In one of our early projects with a national capital, we focused on the active core citizens of the city, thinking that the inert recent newcomers from the country did not affect its nature. As a result, our work expressed the personality of the city as such but not as the national capital. At the time – although it has changed since – the national capital role was more prevalent for the majority of city residents.
Since then, we thoroughly map out all groups of interests and sub-cultures of a place to ensure brand identity gives voices to them all.
Australia | When I looked at what didn’t work, in cities and states, it always seemed to be top-down, administrative, corporate-seeming, agency-driven campaigns that felt vanilla, safe, undifferentiated, and irrelevant to citizens.
So I tended to privilege community ownership, in place branding, over government ownership. My instinct was to leave the government out of it, as much as possible, at least in the early stages – and encourage community action. This fails in later phases because if the public service doesn’t feel a sense of ownership over the brand they will ignore it, fight against it, and ultimately destroy it.
UK | Bidding too low and too high – offering a Ferrari, when the client only wanted a Lada (but didn’t specify this in the tender brief), and vice versa.
USA | The biggest mistake, outside of the lack of an obligatory community inclusion component that seems to trip up so many processes, is in the roll-out. While those behind the effort are rightfully proud of their work and excited to share it with the world, we counsel our clients to tell no one.
Launching a brand is one thing. Attempting to acquire praise from locals is another. We’ve seen exceptionally well-executed brands die on the shore of public opinion. Everybody thinks they are a marketing expert. Thus, after announcing a brand, the amateurs attack and deride the results in online forums placing those behind the effort in the crosshairs.
Our advice is to tell no one. As hard as it is to curb your enthusiasm, soft-launch your brand. Just start using it. And then, next year, hold a news conference to tout the results. A brand without statistics is an orphan. A brand with statistics can’t be challenged.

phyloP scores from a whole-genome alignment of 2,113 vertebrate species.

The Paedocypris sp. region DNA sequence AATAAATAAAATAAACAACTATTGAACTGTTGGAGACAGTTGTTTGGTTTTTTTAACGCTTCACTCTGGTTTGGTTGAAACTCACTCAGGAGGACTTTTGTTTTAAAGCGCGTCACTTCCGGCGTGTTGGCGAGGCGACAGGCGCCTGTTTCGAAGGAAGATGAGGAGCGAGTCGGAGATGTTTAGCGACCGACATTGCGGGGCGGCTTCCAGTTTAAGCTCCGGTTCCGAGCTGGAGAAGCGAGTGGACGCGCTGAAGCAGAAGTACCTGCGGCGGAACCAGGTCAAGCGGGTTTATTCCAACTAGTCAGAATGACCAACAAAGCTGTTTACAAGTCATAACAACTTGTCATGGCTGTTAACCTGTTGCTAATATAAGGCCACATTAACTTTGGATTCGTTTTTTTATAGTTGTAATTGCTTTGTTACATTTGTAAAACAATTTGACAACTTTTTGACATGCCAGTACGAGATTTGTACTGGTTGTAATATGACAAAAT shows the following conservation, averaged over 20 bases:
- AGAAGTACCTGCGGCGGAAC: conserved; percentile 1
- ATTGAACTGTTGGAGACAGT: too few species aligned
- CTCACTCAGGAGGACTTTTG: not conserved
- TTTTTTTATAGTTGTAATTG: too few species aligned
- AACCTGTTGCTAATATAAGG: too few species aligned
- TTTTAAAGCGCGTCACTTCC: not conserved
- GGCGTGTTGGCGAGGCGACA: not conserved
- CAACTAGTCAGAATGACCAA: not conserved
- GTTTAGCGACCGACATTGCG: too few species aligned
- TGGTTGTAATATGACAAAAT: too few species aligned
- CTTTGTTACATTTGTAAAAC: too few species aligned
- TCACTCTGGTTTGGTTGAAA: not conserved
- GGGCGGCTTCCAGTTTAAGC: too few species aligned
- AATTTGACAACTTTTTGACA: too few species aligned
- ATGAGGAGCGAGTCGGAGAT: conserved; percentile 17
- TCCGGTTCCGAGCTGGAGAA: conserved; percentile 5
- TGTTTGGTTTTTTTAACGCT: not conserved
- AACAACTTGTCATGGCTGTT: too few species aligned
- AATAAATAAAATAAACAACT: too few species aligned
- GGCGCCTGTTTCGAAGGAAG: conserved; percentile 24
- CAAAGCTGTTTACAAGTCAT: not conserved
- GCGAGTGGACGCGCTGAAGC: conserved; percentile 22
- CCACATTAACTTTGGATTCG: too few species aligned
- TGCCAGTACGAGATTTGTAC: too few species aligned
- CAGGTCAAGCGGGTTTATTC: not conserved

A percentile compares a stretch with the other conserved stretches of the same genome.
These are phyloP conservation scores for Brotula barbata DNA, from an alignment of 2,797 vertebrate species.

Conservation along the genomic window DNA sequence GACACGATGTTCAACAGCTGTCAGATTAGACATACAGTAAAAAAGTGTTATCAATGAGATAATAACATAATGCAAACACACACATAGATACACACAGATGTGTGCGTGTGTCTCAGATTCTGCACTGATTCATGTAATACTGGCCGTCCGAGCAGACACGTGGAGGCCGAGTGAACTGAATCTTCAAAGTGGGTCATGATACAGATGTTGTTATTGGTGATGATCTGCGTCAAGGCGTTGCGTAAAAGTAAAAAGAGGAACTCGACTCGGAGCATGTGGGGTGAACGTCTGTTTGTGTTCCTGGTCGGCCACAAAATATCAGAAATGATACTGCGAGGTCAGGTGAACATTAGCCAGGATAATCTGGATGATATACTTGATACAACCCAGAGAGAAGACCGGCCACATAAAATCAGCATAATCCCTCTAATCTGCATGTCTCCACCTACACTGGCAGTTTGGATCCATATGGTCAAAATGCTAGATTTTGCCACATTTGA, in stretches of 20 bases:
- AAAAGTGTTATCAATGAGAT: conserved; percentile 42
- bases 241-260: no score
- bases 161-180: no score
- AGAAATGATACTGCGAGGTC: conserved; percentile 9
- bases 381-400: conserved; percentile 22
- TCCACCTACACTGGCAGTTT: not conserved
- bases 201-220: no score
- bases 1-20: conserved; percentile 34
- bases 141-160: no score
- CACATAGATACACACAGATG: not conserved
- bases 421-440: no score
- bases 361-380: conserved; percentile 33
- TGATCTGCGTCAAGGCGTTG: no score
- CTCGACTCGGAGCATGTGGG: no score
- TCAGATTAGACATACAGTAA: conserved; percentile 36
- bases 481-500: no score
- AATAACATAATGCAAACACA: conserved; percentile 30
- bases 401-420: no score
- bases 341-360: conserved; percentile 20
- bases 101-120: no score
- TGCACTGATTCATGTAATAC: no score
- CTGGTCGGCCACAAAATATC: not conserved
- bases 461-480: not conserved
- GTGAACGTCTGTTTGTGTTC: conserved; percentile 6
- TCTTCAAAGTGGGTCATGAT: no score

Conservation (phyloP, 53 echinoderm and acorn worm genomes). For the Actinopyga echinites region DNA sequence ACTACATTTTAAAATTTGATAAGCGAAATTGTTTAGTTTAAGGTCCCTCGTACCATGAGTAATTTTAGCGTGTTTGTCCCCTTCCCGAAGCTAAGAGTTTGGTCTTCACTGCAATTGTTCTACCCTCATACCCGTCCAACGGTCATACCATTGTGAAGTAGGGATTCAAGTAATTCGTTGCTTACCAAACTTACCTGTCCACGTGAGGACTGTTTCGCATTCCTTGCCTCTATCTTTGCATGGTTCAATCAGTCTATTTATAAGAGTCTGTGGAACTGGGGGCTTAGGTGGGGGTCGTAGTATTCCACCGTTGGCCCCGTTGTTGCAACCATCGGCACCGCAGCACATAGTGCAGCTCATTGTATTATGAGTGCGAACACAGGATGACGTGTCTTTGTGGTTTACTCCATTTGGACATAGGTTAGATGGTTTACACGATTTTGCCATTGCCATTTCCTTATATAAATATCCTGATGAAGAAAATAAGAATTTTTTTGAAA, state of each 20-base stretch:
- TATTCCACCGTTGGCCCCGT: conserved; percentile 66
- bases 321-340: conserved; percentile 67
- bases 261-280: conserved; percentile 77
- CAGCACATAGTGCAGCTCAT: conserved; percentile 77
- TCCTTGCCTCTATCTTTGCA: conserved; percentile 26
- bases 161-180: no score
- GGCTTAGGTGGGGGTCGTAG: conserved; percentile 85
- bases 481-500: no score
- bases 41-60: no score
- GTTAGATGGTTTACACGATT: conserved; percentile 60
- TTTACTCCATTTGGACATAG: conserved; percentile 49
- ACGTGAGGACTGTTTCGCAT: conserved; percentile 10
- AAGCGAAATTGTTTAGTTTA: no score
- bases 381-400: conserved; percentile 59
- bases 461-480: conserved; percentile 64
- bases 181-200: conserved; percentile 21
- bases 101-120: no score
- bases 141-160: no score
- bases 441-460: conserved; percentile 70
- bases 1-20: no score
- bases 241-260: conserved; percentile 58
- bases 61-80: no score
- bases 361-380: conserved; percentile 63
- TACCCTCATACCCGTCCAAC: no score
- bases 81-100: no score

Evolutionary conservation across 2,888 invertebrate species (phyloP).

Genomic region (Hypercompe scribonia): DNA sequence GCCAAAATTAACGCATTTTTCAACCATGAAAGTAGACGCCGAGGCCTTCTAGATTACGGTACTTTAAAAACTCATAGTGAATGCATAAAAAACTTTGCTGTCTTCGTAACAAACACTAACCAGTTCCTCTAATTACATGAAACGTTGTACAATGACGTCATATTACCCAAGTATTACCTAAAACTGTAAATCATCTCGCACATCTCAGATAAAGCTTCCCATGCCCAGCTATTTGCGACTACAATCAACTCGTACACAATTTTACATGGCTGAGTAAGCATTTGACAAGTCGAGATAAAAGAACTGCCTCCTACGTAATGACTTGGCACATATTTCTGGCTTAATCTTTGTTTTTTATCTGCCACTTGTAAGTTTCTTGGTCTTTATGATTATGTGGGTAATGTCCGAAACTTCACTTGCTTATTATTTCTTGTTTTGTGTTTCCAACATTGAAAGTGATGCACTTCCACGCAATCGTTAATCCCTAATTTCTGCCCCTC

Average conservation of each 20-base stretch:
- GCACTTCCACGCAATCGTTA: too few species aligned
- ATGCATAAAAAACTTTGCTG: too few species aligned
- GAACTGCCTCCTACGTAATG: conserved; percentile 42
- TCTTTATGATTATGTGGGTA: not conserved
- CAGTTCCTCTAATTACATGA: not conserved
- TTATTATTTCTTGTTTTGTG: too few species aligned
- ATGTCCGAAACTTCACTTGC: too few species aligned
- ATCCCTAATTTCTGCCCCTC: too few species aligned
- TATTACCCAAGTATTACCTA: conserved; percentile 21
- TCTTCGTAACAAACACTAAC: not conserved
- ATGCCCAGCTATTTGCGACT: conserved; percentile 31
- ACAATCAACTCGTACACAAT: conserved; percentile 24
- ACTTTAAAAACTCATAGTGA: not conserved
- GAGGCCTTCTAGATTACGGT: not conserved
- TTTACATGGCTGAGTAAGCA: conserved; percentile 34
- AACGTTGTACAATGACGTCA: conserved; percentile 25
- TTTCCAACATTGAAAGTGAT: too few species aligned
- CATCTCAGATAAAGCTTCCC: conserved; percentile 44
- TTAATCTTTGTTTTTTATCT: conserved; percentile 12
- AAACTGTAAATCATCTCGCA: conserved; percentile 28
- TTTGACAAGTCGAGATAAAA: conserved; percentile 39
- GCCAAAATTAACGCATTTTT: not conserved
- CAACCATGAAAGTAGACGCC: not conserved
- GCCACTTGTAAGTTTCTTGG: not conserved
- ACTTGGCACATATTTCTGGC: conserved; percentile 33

Iceland | My biggest mistake and something that has influenced the way I work since then are that in the first year of Inspired by Iceland, we did not communicate very well to our stakeholders. We did communicate when we felt like it through the first year but it was not structured, and our stakeholders were confused.
After that, I focused on communicating with the stakeholders. In my opinion, the success of the Inspired by Iceland campaign lies a lot in the cooperation and stakeholder engagement, and that structured and well-planned communications were vital, be it in regular meetings, newsletters, social media, or press releases.
As well as being organized, it’s important to check what message and information go out to which stakeholders: locals, industry, travellers, investors, or media. So, communicate, communicate, communicate – no matter whether in crisis or not.
Spain | Maybe some actions I planned where very short term. Companies, accommodation, and tourist services look for quick reactions, and DMOs should look at mid-to-long-term strategy. So, my biggest mistake was to say yes, to very tactic actions that maybe didn’t fit in the mid-long term strategy.
Colombia | The main mistake I made was not understanding at the beginning that the promotion strategies of a territory brand are handled differently from those of a traditional consumer product.
Previous questions answered by the panel here.
You’d like to ask the panel a question? Get in touch!
Which have been your mistakes when developing or implementing place branding strategies? Which pitfalls should others try to avoid? Join the conversation!